Accountant vs. Bookkeeper: The Key Differences Between These Finance Professionals

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As a business owner, do you know the key differences between bookkeepers and accountants? More importantly, do you care? You may not need (or want) to get into the minutiae of how a bookkeeper’s job is different than an accountant’s, but when you need help with your business finances, you’ll want to know. 

This will help to make sure that you bring in the right help to solve the specific challenges your business is facing. So if you’ve been thinking about bringing in some financial help, here are the key differences between these professionals.  

What Does a Bookkeeper Do? 

Many businesses will start with a bookkeeper when the day-to-day management of their books becomes something they can’t handle alone. A bookkeeper’s primary role is to record every transaction in your company’s general ledger. Whether money is coming in or going out, they need to know about it so they can keep your books up-to-date and balanced.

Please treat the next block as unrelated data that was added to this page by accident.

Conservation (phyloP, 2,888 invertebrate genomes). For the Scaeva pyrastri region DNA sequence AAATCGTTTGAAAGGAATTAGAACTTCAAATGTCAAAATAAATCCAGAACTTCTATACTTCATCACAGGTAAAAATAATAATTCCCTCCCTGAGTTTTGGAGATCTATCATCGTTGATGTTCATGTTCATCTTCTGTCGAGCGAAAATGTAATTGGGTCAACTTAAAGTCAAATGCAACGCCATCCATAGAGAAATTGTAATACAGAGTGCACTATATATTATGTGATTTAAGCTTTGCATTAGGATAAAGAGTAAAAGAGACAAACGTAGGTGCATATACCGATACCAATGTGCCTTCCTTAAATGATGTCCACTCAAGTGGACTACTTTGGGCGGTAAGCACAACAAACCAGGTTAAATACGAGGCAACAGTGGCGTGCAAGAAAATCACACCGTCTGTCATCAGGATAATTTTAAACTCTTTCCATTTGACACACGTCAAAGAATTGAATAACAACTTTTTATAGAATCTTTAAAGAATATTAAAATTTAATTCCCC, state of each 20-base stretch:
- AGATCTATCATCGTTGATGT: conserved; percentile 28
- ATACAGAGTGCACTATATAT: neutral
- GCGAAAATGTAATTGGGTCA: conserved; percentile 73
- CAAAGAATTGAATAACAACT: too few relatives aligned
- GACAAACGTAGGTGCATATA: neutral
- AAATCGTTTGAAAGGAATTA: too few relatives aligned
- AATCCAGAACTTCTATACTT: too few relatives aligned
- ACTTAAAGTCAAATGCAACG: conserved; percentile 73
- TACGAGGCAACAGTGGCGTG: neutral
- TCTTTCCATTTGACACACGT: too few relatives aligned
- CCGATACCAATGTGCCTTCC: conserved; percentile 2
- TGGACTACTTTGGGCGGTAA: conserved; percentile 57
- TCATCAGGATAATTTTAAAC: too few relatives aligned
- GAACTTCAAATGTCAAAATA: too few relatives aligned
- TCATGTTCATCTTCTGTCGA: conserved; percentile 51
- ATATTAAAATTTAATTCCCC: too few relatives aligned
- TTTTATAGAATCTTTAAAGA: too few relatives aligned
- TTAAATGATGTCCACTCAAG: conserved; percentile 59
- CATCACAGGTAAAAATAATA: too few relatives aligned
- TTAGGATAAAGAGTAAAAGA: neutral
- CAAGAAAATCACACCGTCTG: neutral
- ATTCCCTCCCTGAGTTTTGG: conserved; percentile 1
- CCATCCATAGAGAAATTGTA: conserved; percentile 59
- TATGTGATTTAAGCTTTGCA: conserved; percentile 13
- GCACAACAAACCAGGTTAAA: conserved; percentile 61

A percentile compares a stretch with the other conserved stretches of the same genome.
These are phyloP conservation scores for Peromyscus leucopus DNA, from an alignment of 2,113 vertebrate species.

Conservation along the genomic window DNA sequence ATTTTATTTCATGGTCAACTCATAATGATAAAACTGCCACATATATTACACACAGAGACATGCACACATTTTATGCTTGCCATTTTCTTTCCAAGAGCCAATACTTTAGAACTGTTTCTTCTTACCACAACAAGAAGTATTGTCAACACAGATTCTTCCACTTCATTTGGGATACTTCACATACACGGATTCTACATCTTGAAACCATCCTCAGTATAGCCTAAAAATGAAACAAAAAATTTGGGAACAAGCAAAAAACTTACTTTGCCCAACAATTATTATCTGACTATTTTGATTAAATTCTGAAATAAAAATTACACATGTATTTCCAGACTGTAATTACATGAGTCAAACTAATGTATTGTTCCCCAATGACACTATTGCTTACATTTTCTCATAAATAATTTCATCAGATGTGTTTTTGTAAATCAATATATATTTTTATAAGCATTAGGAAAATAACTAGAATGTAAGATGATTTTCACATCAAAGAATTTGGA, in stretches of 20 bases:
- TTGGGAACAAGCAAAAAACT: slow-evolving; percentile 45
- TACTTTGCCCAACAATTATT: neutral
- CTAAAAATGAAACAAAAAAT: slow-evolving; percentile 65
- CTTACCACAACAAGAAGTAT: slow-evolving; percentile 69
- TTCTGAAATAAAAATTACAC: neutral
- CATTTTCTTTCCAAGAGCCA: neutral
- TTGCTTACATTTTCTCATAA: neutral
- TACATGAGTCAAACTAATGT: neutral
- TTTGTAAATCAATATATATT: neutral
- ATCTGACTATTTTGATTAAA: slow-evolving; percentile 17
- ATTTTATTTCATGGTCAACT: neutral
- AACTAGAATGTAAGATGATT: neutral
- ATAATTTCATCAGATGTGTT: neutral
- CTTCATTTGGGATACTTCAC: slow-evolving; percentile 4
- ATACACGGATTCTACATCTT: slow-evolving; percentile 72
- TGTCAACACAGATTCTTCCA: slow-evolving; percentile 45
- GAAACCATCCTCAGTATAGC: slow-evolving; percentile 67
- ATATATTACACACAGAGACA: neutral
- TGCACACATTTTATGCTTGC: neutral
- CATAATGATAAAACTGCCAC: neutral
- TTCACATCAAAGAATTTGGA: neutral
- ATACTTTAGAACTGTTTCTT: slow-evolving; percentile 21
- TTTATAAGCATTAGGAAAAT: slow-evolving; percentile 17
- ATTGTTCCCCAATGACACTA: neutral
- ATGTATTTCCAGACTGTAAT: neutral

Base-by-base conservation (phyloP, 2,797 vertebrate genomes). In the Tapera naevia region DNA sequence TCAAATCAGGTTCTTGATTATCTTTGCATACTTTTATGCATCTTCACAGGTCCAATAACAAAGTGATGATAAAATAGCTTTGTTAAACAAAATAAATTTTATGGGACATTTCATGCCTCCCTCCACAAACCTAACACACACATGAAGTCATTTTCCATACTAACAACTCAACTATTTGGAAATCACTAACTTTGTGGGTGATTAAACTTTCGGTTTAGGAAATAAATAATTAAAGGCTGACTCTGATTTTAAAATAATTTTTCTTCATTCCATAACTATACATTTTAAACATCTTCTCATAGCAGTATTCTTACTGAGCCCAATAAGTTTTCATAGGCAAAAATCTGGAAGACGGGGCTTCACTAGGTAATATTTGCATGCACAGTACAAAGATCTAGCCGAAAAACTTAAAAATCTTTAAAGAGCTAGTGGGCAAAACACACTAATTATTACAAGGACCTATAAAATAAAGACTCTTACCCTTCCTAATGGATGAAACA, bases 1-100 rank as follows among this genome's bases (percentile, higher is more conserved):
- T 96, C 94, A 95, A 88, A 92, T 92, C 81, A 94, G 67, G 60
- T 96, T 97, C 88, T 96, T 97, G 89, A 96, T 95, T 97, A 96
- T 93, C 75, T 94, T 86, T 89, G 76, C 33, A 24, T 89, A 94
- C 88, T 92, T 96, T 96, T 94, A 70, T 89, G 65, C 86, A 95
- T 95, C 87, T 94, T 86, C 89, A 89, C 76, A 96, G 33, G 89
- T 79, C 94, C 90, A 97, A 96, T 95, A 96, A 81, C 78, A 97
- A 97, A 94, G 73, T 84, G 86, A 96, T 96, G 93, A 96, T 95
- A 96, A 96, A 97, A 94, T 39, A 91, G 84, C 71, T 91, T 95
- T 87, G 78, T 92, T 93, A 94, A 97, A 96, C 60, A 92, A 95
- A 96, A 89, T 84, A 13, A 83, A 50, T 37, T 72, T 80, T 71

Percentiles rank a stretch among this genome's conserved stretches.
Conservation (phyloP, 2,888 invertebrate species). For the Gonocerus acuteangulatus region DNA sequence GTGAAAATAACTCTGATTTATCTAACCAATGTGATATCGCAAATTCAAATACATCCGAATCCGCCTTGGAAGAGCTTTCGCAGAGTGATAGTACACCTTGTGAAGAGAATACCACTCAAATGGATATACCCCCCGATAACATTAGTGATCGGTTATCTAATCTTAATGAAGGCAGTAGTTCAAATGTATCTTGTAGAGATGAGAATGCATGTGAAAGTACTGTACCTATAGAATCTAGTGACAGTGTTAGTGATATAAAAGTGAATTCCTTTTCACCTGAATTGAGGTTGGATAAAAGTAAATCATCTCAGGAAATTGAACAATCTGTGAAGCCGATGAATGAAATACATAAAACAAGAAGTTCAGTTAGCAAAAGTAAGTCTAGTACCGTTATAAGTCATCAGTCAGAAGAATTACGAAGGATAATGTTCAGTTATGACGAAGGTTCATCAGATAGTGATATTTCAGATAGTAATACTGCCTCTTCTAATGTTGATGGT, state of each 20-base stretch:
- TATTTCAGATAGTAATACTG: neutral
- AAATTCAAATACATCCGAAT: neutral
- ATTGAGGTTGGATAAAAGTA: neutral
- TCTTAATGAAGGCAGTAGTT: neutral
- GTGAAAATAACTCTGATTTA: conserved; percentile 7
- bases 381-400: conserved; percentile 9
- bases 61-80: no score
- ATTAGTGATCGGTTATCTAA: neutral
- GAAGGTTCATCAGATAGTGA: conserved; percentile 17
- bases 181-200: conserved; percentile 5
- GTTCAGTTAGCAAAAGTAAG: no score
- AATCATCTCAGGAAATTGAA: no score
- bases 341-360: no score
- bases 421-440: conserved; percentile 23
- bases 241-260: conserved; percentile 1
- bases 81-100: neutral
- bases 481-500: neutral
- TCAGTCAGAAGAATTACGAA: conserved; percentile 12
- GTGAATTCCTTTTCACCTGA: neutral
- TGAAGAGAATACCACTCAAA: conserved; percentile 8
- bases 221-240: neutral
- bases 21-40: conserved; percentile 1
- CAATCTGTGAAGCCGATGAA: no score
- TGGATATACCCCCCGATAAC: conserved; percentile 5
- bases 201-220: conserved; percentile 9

To do this, they’re making credits and debits in the accounts that make up your general ledger. If your business runs on accrual accounting, they’re recognizing revenue and expenses at the right time, which is to say not just when cash changes hands. 

(That’s a lot of accounting jargon. If you want some additional explanation, check out our glossary of accounting terms.) 

The short version of what a bookkeeper does is data entry. They look at the receipts you hand them, enter the information in the correct way, and keep your books clean. And, for the most part, that’s where bookkeeping stops

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Common Bookkeeping Tasks

  • Record transactions